Another door slammed shut in migrants' faces

TOVARNIK, Croatia -- With the most popular land route for migrants trying to reach the wealthy nations of Northern and Western Europe blocked earlier this week by Hungarian police wielding tear gas, batons and water cannon, the focal point has shifted to Croatia.

CBS News correspondent Mark Phillips, is on Croatia's border with Serbia, which Croatian authorities have also tried to seal.

Hungary using tear gas, water cannons on migrants

Every time a door opens for the refugees, says Phillips, another one seems to slam shut. Croatia seemed like the route to salvation just a day earlier, but it's become another roadblock on the trail of despair.

The open-door policy of the Croatian government lasted just 24 hours. After an influx of what officials say has been more than 13,000 migrants in two days, the Croatians have shut the door. The tone from the highest levels of Croatia's government changed sharply Friday, with Prime Minister Zoran Milanovic saying his country could simply take no more.

"We cannot register and accommodate these people any longer," he said at a news conference. "They will get food, water and medical help, and then they can move on. The European Union must know that Croatia will not become a migrant 'hotspot'. We have hearts, but we also have heads."

Even for those who managed to get across, and those who are still arriving by trekking through cornfields to avoid the closed border checkpoints, chaos compounds the despair.

Busses -- not nearly enough busses -- have been brought in to take the migrants to reception camps. As the buses pulled up, people swarmed them.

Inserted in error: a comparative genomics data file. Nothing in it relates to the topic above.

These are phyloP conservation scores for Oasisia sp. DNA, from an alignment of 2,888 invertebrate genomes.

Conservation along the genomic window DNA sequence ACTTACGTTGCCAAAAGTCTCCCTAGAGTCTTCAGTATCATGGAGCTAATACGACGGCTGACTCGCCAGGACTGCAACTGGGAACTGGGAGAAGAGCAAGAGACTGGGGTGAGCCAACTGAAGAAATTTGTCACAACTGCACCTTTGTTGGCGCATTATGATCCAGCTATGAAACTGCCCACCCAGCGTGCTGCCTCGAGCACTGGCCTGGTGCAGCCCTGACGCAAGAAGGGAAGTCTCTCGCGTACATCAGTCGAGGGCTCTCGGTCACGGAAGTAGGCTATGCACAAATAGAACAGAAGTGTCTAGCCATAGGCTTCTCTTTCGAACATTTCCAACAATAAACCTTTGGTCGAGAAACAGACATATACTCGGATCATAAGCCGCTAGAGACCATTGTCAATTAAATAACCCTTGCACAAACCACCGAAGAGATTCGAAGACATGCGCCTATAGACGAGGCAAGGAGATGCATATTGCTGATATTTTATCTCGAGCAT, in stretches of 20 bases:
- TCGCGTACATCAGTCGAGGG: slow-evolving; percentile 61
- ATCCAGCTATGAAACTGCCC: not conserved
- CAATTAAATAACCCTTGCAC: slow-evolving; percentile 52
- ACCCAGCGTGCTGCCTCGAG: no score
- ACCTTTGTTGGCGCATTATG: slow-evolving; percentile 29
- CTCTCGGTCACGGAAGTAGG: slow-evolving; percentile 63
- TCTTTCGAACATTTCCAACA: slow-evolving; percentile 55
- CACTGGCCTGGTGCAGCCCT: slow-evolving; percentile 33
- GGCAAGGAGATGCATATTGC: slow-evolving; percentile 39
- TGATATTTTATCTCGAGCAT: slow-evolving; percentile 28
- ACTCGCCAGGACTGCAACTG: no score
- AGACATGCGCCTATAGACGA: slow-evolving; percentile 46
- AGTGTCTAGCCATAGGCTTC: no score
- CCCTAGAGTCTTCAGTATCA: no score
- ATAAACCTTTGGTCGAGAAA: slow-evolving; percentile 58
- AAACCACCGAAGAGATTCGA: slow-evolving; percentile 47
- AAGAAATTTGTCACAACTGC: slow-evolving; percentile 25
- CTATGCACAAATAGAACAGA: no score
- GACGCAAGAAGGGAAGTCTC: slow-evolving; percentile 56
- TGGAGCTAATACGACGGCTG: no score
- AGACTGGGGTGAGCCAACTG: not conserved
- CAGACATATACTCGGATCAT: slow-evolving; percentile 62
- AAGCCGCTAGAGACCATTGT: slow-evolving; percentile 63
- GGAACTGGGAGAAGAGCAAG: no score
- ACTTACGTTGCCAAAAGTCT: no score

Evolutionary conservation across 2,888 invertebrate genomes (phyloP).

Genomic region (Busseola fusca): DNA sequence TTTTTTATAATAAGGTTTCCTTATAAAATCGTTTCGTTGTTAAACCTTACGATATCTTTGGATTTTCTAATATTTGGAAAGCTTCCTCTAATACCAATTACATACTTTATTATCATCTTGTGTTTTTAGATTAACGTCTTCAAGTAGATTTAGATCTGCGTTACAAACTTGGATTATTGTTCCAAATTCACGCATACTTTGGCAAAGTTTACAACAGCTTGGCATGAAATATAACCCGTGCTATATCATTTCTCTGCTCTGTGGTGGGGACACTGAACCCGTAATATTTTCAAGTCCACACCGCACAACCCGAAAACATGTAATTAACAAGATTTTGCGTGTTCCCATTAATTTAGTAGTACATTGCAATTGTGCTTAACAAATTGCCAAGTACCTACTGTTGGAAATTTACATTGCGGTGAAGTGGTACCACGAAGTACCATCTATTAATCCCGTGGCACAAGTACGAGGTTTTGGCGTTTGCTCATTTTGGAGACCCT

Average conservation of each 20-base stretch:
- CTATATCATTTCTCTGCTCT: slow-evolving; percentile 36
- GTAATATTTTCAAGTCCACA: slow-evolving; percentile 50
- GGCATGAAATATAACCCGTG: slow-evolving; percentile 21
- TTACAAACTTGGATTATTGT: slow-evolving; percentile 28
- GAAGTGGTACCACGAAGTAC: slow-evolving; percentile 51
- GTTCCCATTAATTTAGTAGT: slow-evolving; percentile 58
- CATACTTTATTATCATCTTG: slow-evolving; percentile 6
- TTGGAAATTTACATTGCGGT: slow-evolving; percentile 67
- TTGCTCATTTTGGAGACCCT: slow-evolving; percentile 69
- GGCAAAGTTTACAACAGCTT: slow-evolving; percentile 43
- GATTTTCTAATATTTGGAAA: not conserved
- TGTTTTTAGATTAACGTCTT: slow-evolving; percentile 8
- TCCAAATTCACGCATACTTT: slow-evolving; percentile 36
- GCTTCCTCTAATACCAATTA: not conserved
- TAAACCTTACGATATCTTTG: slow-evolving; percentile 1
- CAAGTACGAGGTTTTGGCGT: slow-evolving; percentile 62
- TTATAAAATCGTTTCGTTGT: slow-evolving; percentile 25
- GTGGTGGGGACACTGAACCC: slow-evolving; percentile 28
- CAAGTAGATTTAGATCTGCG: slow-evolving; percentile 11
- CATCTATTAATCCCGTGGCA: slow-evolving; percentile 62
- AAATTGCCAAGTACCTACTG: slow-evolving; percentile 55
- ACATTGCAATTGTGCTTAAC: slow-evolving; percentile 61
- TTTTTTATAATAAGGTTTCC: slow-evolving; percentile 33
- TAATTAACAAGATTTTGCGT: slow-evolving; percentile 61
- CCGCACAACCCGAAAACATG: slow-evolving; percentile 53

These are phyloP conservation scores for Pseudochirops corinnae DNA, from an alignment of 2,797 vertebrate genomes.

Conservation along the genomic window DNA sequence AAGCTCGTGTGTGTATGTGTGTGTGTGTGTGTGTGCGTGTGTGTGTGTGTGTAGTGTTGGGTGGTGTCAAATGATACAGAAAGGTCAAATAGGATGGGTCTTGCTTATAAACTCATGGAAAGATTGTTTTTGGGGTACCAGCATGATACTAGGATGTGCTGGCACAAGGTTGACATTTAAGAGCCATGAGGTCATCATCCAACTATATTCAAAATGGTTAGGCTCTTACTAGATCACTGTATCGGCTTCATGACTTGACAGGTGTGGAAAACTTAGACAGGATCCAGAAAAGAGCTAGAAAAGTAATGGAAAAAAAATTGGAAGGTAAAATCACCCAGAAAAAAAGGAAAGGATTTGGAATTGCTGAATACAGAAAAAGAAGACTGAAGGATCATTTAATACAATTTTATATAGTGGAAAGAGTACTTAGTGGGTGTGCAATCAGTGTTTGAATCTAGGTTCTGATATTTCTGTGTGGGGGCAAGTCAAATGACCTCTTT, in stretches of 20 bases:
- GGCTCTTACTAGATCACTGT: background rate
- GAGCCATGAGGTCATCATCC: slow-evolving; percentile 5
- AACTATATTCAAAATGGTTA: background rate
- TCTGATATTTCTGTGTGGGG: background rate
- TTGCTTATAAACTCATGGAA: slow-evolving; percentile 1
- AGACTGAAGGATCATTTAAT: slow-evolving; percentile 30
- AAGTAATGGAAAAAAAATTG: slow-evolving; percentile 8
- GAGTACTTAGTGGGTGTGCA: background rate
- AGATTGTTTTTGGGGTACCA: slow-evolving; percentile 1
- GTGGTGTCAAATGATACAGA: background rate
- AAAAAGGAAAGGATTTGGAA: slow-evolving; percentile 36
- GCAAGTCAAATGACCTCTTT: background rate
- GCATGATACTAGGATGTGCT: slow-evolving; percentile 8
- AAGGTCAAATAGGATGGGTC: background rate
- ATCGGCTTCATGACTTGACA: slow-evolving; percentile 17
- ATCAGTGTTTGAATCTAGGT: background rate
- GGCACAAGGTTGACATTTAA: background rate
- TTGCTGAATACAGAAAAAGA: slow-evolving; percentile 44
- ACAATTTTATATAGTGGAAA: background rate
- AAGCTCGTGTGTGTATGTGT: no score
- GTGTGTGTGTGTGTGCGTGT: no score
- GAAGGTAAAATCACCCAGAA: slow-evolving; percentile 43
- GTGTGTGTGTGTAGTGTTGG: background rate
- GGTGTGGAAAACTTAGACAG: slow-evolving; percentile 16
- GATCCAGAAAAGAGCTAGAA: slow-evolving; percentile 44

One thing most of the refugee families here had managed to do in all their harrowing travels was to stay together. But on Thursday, many were split apart as police tried to get women and children first aboard the waiting buses.

Friday morning police were trying to restore order. The refugees were told to line up for busses, and that's what they've been doing -- thousands of them. Phillips said the line stretched back as far as he could see.

What the refugees struggle to see, as they stand in the line, is any future.

It took four hours for one bus to arrive. It barely made a dent in the line.

Asked by Phillips where he was hoping to get to, Sarmad, an Iraqi refugee waiting in the line, said he didn't even know.

"Any country that's safe for me," he told Phillips.

Flash Points: What can the U.S. do in Syria?

Secretary of State John Kerry touched down in London Friday morning for meetings with British and Arab officials on the grinding war in Syria. The conflict is one of the chief forces driving the largest influx of migrants Europe has seen since World War II.

Kerry is expected to meet with his British counterpart over the weekend and will likely discuss a new proposal from Russia for direct talks to seek a political solution to the war, which began as an uprising against Moscow's ally, Syrian President Bashar Assad.

Meanwhile, thousands of refugees continue to flee the war, most aiming for European soil.

The International Office for Migration said Friday that 473,887 people have crossed the Mediterranean to reach Europe this year alone, and almost 40 percent -- some 182,000 people -- came from Syria.